NATO has ended Russia’s “time-out,” presumably thinking it has suffered long enough for invading its neighbor.

NATO foreign ministers agreed Thursday to resume high-level formal ties with Russia, suspended last year after Moscow’s military thrust into Georgia.

Russia immediately welcomed the move. “This decision is a step in the right direction,” Russia’s RIA news agency quoted a foreign ministry spokesman as saying.

NATO Secretary General Jaap de Hoop Scheffer announced the decision after Lithuania dropped its objections to work resuming within the NATO-Russia Council, the body that directs cooperation between the two sides on security issues.  “The ministers reached agreement to formally resume the NATO-Russia Council including at ministerial level … as soon as possible after the NATO April summit,” said de Hoop Scheffer.” “Russia is a global player. Not talking to them is not an option,” he added.

But Russia was a global player in August when the suspension was announced.  What’s changed?  Last I checked, Russian troops were still occupying South Ossetia and Abkhazia and looking to stay there for the long hual.  Scheffer’s still SecGen and Sarkozy, Merkel, and Brown still head up Europe’s Big 3.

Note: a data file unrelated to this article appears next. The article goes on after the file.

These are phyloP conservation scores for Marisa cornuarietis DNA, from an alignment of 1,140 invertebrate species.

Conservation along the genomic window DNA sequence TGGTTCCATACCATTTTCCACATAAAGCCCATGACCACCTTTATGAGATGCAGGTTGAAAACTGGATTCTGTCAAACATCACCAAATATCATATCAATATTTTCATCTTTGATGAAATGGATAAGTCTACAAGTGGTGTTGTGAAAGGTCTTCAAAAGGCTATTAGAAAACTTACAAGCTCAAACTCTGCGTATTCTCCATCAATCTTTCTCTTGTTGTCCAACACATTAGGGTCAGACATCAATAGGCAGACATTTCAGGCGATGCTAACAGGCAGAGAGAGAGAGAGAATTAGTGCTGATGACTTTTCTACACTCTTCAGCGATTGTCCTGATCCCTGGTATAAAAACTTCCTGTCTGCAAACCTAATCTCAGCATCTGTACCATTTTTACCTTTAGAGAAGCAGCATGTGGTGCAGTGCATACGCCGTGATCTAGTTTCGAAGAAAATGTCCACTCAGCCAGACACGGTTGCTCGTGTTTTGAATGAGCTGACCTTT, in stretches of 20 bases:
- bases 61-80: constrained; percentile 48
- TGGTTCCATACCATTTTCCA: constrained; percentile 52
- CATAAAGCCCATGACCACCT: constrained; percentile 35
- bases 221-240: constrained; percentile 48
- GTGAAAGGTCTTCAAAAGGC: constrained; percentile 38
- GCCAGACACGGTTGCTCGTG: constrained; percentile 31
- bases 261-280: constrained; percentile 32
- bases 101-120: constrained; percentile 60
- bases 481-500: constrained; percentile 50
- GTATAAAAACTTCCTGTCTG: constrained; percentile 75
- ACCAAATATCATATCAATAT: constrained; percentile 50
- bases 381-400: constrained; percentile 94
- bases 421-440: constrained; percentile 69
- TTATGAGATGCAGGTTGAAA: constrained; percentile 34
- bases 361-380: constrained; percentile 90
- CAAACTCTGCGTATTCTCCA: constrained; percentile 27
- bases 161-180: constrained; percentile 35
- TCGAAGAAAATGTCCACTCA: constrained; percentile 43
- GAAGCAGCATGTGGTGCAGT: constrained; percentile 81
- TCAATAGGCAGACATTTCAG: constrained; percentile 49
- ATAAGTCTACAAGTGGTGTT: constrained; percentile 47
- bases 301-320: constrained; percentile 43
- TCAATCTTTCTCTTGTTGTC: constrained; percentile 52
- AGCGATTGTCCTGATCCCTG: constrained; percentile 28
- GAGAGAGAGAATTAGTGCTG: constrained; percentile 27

The only significant new fact is that Barack Obama is now president of the United States.  Reading between the lines of  Sue Pleming and Ingrid Melander’s report for Reuters, that appears to be the difference:

Earlier U.S. Secretary of State Hillary Clinton, attending her first NATO summit, pressed for a fresh start to relations with Moscow. But she said the door to alliance membership must be kept open for ex-Soviet Georgia and Ukraine. Moscow strongly opposes their membership of the U.S.-led military alliance.

“We can and must find ways to work constructively with Russia where we share areas of common interest, including helping the people of Afghanistan,” said Clinton.  [..]  Clinton and other allies emphasized that differences persisted with Russia, particularly over Georgia. But she said NATO had to find ways to “manage” these differences while also standing up for its principles when security or other interests were at stake. “We should continue to open NATO’s door to European countries such as Georgia and Ukraine and help them meet NATO standards,” Clinton said.

We shall see if this olive branch to Russia is rewarded in any meaningful way.  Thus far, Medvedev and Putin seem not to have budged on any important point.

James Joyner is managing editor of the Atlantic Council. 


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